Japanese stocks finished higher, with key gauges paring gains, after a downgrade of Spain’s credit rating by Moody’s Investors Services overshadowed a report that Europe is close to a deal on boosting the firepower of a rescue fund for the debt-stricken region.
Sumitomo Mitsui Financial Group Inc. (8316), Japan’s second- largest lender by market value, added 0.1 percent after swinging between gains and losses. Nippon Sheet Glass Co., which counts Europe as its biggest market, dropped 1.2 percent. Elpida Memory Inc. (6665) led declines among suppliers to Apple Inc. after the iPhone maker’s earnings missed analysts’ estimates.
The Nikkei 225 (NKY) Stock Average gained 0.4 percent to 8,772.54 at the 3 p.m. close in Tokyo, paring gains of as much as 1 percent. The broader Topix index was little changed at 751.49. The gauge tumbled 16 percent this year amid concerns over Europe’s debt crisis, cutting the price of the index’s shares to 0.9 times estimated book value, near the lowest since March 2009.
Futures on the Standard & Poor’s 500 Index fell 0.5 percent today after Apple missed analysts’ earnings estimates for the first time in at least six years. The S&P 500 rose 2 percent in New York yesterday, surging in the final hour of trading, after the Guardian newspaper reported Germany and France have agreed to boost the rescue fund to 2 trillion euros ($2.8 trillion).
No deal has been reached between the two countries on expanding the European rescue fund, a person with direct knowledge of the talks told Bloomberg News. The Guardian report also contradicted comments by German Chancellor Angela Merkel, who sought to lower expectations Europe would produce a solution to its crisis during a regional summit on Oct. 23.
“These sovereign debts have built up over decades, so they won’t be ended with one summit,” Merkel told reporters in Berlin. “This will require tough, long-term work.”
Spain’s credit rating was cut for the third time since June last year by Moody’s Investors Service as Europe’s debt crisis threatens to engulf the nation. The rating was cut two levels to A1 from Aa2 by the agency, which kept the outlook negative, citing the “continued vulnerability of Spain to market stress.”
Japanese lenders pared gains. Shares advanced earlier after Bank of America, which yesterday reported it swung to a profit last quarter, led U.S. financial firms higher. Sumitomo Mitsui Financial added 0.1 percent to 2,155 yen after gaining as much as 2 percent. Mitsubishi UFJ Financial Group Inc. (8306), Japan’s biggest lender, advanced 0.9 percent to 338 yen, paring gains of as much as 1.8 percent.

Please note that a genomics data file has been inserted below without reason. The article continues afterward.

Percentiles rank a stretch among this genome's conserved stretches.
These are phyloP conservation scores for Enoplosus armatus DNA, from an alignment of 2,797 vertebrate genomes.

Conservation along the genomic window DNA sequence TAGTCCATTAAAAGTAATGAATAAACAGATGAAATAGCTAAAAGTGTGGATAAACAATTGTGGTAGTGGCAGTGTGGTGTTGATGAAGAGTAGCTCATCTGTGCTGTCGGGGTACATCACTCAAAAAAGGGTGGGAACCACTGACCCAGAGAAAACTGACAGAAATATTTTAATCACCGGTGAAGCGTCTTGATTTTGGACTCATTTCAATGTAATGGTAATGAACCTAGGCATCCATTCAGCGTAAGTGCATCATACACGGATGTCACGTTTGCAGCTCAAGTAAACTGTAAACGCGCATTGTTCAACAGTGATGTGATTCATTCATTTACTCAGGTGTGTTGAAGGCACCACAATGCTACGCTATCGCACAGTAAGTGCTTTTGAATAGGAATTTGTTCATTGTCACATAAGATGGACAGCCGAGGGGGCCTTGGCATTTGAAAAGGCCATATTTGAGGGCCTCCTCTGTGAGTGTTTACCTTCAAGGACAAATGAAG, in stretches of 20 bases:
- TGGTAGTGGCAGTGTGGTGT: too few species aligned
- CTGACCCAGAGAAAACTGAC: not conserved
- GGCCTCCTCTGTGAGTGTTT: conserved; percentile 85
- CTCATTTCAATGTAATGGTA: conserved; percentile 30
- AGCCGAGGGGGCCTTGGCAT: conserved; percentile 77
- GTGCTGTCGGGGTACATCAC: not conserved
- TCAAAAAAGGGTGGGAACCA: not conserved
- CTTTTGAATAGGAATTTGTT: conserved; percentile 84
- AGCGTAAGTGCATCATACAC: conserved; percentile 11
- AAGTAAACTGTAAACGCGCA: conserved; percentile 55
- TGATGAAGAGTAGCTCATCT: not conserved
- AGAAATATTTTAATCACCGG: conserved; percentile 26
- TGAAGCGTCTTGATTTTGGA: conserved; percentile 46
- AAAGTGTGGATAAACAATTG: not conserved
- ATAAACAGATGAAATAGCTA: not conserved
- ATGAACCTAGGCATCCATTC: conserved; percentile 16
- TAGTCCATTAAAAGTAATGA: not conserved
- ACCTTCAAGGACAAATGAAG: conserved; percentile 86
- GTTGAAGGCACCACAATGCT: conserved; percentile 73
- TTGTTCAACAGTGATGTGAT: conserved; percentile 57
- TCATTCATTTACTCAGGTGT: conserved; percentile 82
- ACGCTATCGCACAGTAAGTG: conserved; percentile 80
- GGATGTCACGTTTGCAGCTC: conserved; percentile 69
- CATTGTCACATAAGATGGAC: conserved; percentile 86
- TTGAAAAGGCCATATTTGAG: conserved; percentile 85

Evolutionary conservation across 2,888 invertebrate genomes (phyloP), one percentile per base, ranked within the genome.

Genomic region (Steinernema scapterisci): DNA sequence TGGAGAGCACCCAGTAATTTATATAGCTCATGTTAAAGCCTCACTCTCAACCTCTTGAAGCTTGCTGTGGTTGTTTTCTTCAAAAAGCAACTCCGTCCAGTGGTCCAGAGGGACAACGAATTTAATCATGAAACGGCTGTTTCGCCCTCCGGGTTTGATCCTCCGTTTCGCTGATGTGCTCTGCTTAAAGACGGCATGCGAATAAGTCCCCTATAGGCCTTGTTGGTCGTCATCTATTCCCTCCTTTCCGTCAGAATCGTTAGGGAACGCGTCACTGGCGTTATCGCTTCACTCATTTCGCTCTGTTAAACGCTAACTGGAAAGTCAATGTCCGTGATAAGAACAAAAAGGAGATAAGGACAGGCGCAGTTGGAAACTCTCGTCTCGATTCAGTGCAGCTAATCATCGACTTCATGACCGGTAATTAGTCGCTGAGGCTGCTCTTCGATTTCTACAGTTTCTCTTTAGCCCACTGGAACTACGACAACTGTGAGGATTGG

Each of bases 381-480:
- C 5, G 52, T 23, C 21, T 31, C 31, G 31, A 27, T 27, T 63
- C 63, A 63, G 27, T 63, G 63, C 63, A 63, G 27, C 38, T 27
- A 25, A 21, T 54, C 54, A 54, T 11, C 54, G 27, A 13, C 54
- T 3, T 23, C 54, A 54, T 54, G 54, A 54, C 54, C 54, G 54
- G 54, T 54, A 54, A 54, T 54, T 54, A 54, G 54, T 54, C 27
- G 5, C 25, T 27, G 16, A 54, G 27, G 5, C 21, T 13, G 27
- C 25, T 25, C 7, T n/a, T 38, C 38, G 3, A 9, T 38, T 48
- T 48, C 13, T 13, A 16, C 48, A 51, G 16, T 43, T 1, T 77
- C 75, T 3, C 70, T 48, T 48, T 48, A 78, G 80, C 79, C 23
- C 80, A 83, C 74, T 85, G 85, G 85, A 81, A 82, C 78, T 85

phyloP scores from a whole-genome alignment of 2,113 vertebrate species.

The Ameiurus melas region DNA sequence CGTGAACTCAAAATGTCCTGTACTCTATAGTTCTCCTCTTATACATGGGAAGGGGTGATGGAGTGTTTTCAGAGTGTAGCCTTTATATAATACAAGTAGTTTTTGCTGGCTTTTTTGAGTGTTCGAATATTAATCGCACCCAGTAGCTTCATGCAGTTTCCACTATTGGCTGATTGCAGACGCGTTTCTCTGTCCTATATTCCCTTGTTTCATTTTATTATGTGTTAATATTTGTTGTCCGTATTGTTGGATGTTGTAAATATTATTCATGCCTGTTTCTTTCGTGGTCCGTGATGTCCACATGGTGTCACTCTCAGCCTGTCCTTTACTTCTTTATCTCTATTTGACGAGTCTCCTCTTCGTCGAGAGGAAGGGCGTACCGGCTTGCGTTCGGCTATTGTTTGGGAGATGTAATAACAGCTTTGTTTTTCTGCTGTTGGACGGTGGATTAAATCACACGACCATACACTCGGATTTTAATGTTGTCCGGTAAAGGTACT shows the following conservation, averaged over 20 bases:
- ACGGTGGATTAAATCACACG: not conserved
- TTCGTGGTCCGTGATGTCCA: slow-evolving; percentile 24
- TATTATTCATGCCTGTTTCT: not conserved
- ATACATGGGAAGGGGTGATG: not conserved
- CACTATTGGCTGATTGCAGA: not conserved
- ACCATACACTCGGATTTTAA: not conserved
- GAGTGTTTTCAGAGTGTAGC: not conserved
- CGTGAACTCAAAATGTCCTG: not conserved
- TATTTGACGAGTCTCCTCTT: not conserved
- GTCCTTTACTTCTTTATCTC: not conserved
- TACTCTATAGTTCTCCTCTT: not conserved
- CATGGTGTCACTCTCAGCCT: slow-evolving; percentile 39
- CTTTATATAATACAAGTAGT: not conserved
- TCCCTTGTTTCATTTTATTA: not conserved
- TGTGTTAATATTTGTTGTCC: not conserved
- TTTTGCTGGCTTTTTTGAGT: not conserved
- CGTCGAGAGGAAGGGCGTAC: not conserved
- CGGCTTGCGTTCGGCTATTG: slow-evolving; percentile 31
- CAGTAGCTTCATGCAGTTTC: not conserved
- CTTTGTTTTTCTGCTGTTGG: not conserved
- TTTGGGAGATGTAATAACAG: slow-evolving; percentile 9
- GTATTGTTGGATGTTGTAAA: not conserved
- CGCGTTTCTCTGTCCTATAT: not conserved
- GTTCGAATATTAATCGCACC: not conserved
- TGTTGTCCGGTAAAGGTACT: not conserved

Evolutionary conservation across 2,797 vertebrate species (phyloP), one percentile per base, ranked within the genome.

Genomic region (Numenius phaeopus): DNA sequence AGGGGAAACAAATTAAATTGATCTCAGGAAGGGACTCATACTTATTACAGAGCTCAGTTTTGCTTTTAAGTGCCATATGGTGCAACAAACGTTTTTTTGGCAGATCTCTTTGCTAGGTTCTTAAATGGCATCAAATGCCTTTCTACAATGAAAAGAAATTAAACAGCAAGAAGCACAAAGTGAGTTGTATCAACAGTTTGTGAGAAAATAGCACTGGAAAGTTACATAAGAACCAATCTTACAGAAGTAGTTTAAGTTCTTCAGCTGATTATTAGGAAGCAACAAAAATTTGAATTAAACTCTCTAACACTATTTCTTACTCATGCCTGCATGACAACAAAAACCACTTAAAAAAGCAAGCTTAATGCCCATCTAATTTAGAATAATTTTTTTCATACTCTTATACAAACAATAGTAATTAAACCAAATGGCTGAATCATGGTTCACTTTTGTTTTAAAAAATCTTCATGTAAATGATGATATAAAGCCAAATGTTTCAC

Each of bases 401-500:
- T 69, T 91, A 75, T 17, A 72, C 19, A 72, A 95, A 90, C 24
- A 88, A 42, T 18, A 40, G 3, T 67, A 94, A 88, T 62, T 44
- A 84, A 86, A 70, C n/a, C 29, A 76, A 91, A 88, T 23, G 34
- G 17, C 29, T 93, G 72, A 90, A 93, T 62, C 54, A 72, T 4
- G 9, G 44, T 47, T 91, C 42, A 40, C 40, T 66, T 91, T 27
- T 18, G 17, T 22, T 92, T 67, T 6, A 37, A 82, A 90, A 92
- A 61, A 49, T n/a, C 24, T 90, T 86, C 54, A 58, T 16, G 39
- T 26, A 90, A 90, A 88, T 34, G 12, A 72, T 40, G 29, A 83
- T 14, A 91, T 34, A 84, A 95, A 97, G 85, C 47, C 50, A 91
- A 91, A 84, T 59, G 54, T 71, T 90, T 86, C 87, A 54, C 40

Exporters to Europe fell. Nippon Sheet Glass dropped 1.2 percent to 171 yen. Nissan Motor Co., the Japanese carmaker most dependent on sales to Europe, fell 1 percent to 709 yen.
Construction companies declined after Obayashi Corp. (1802), Japan’s fourth-biggest builder by revenue, posted first-half profit that missed its forecast by 12 percent. Obayashi’s earnings tempered investor expectations about how much the sector would benefit from the rebuilding effort after the March earthquake, said Hiroki Kawashima, a Tokyo-based analyst at SMBC Nikko Securities Inc.
Obayashi sank 3.5 percent to 355 yen. Shimizu Corp. (1803), Japan’s biggest contractor by revenue, declined 3 percent to 328 yen. Kajima Corp. (1812), the second-largest, slumped 5.5 percent to 242 yen, the most on the Nikkei 225.
Technology stocks declined after Apple posted earnings that missed estimates as customers put off purchases of iPhones before the release of the latest model.
Elpida, which makes computer memory chips, tumbled 5.3 percent to 486 yen. Toshiba Corp. (6502), which supplies chips used to store music and movies on the iPhone, declined 2.4 percent to 332 yen.
Mazda Motor Corp. (7261) slid 3.7 percent to 158 yen after the carmaker said it will halt production of passenger cars in Thailand from today until Oct. 22 because of a parts shortage caused by the nation’s worst floods in 50 years.
DeNA Co., a social media website operator, plunged 7.9 percent to 3,135 yen. Shares declined after the Nikkei newspaper reported the company would pay 10 billion yen ($130 million) for a stake in the Yokohama BayStars professional baseball team.
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